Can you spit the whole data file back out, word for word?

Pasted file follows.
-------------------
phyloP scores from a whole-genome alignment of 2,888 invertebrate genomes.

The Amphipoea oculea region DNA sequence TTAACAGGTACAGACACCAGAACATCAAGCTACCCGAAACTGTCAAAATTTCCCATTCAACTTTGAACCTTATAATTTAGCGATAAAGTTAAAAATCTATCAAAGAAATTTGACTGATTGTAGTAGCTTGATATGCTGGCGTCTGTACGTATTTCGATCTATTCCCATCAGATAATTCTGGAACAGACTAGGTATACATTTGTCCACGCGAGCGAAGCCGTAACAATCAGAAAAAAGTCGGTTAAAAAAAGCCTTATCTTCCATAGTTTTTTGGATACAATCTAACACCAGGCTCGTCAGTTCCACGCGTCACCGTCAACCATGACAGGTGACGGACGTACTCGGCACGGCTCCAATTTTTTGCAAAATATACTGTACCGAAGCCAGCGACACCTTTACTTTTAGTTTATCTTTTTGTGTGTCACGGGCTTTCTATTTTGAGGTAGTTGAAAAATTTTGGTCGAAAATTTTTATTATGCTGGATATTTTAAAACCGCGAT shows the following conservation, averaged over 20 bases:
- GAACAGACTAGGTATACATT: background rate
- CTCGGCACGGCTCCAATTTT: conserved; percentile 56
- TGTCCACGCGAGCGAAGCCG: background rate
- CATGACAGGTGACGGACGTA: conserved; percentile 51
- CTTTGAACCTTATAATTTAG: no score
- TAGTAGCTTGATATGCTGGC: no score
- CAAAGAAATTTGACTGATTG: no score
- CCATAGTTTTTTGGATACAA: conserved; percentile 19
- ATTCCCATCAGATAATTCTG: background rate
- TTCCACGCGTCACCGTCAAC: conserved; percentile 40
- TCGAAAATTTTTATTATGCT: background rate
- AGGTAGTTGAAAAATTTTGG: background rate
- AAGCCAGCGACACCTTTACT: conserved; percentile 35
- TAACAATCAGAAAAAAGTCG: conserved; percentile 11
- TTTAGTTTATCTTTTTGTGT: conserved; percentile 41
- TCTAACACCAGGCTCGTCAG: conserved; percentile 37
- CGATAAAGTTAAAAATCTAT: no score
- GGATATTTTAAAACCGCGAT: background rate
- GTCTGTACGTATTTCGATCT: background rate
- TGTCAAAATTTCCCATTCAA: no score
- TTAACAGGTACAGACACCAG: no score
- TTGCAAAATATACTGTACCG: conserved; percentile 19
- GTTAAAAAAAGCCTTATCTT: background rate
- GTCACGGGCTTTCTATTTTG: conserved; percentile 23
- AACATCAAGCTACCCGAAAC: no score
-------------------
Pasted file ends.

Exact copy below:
phyloP scores from a whole-genome alignment of 2,888 invertebrate genomes.

The Amphipoea oculea region DNA sequence TTAACAGGTACAGACACCAGAACATCAAGCTACCCGAAACTGTCAAAATTTCCCATTCAACTTTGAACCTTATAATTTAGCGATAAAGTTAAAAATCTATCAAAGAAATTTGACTGATTGTAGTAGCTTGATATGCTGGCGTCTGTACGTATTTCGATCTATTCCCATCAGATAATTCTGGAACAGACTAGGTATACATTTGTCCACGCGAGCGAAGCCGTAACAATCAGAAAAAAGTCGGTTAAAAAAAGCCTTATCTTCCATAGTTTTTTGGATACAATCTAACACCAGGCTCGTCAGTTCCACGCGTCACCGTCAACCATGACAGGTGACGGACGTACTCGGCACGGCTCCAATTTTTTGCAAAATATACTGTACCGAAGCCAGCGACACCTTTACTTTTAGTTTATCTTTTTGTGTGTCACGGGCTTTCTATTTTGAGGTAGTTGAAAAATTTTGGTCGAAAATTTTTATTATGCTGGATATTTTAAAACCGCGAT shows the following conservation, averaged over 20 bases:
- GAACAGACTAGGTATACATT: background rate
- CTCGGCACGGCTCCAATTTT: conserved; percentile 56
- TGTCCACGCGAGCGAAGCCG: background rate
- CATGACAGGTGACGGACGTA: conserved; percentile 51
- CTTTGAACCTTATAATTTAG: no score
- TAGTAGCTTGATATGCTGGC: no score
- CAAAGAAATTTGACTGATTG: no score
- CCATAGTTTTTTGGATACAA: conserved; percentile 19
- ATTCCCATCAGATAATTCTG: background rate
- TTCCACGCGTCACCGTCAAC: conserved; percentile 40
- TCGAAAATTTTTATTATGCT: background rate
- AGGTAGTTGAAAAATTTTGG: background rate
- AAGCCAGCGACACCTTTACT: conserved; percentile 35
- TAACAATCAGAAAAAAGTCG: conserved; percentile 11
- TTTAGTTTATCTTTTTGTGT: conserved; percentile 41
- TCTAACACCAGGCTCGTCAG: conserved; percentile 37
- CGATAAAGTTAAAAATCTAT: no score
- GGATATTTTAAAACCGCGAT: background rate
- GTCTGTACGTATTTCGATCT: background rate
- TGTCAAAATTTCCCATTCAA: no score
- TTAACAGGTACAGACACCAG: no score
- TTGCAAAATATACTGTACCG: conserved; percentile 19
- GTTAAAAAAAGCCTTATCTT: background rate
- GTCACGGGCTTTCTATTTTG: conserved; percentile 23
- AACATCAAGCTACCCGAAAC: no score